Sergio Garcia's sudden death playoff victory over Justin Rose at the 2017 Masters tournament was riveting TV. But TV viewers didn't seem to agree, as CBS Sports' coverage of Sunday's final round fell to a 13-year low.
Final round coverage of Garcia's first major championship victory drew a 7.6 overnight TV rating, according to Sports Media Watch. That's down 11 percentfrom the 8.5 overnight for Danny Willett's 3-shot win in 2016 and off 21 percentfrom Jordan Spieth's victory in 2015.
It was the lowest final round overnight since Phil Mickelson's win in 2004, which was impacted by Easter Sunday.
What happened? For one thing, Tiger Woods was injured and MIA as usual. Plus, TV favorites such as Mickelson and Spieth fell by the wayside.
Ultimately, a tournament duel between two European stars didn't grab American viewers.
Another comp on the 7.6 overnight for The Masters: the last playoff at Augusta, 2013, drew a 10.2 for Adam Scott's win over Angel Cabrera— Austin Karp (@AustinKarp) April 10, 2017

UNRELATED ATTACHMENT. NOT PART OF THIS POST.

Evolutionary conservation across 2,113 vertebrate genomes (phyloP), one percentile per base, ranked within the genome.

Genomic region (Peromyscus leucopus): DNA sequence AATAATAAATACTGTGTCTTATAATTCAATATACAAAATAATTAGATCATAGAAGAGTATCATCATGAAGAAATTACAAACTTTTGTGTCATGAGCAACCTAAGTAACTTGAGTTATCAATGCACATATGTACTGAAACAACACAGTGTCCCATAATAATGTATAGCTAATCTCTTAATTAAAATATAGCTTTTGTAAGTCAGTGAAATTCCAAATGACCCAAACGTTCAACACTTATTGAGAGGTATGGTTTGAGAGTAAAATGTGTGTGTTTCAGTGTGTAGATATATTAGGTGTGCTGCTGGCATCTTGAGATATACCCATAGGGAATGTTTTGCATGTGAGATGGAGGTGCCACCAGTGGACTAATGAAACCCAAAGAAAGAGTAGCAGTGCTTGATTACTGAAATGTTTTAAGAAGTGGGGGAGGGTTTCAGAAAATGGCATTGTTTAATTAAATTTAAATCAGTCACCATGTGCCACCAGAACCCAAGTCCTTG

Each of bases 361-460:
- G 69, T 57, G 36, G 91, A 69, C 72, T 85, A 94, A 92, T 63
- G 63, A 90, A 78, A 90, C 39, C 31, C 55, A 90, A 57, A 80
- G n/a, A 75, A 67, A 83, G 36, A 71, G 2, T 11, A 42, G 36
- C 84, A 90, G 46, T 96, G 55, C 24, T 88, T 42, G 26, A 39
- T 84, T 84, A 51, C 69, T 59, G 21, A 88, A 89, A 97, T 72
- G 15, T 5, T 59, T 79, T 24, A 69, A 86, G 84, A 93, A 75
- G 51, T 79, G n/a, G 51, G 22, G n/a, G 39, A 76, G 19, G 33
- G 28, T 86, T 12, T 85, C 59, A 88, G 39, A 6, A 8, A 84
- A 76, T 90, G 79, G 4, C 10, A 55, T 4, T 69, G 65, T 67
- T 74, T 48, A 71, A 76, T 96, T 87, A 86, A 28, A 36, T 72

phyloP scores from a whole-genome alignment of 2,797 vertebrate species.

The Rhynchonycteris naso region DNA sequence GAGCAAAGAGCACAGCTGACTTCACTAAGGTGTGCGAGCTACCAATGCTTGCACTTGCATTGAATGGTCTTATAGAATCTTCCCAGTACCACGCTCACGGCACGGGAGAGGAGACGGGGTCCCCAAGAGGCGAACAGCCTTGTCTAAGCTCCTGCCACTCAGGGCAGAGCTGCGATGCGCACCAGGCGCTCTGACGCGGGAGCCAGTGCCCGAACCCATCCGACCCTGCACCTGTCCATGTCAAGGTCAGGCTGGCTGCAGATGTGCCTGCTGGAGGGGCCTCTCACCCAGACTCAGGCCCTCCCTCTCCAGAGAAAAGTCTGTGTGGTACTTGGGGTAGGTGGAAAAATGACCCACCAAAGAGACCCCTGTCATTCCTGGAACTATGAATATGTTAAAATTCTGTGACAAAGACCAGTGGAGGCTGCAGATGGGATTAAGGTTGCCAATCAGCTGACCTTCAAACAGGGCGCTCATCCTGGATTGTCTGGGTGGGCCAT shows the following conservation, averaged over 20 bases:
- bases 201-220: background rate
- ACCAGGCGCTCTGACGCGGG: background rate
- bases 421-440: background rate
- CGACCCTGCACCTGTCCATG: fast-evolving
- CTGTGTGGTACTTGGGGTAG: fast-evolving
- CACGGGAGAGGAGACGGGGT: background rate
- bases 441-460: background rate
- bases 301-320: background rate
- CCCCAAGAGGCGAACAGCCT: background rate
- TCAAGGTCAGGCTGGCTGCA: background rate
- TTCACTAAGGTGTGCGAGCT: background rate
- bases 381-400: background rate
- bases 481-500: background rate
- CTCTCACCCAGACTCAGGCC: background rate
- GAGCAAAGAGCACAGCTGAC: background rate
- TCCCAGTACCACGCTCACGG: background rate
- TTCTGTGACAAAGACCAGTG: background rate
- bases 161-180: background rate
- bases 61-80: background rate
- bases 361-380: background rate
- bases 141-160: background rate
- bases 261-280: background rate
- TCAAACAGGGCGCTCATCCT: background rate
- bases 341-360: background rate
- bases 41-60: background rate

Via Sports Media Watch:
Going back further, the 7.6 is the second-lowest for final round coverage of the event since at least 1995, the first year Tiger Woods entered the field. Four of the five lowest overnights since ’95 have come in the past five years, with three of those in years when Woods missed the event due to injury — this year, last year and 2014 (7.8). Overnights steadily rose during the final portion of the telecast, rising from 8.0 (6-6:30 PM ET) to 9.1 (6:30-7 PM) to the peak of 11.2 (7-7:30 PM). Last year’s peak quarter-hour was not immediately available for comparison.
Third round action on Saturday pulled a 4.6 overnight, down 19% from last year (5.7) and down 29% from 2015 (6.5). The 4.6 ranks ahead of only 2014 (4.4) as the lowest for any round of The Masters on CBS since at least 1995. Saturday coverage peaked at a 5.0 from 6-6:30 PM. Beyond the absence ofTiger Woods, a major factor this weekend was an unusual dip in households using televisions. HUT levels were down 10% on Saturday and 9% on Sunday. Despite the lower numbers, The Masters still reigns supreme as by far the most popular golf event. Final round overnights doubled those of the U.S. Open last June (3.8) and topped last year’s British Open by 95% (3.9).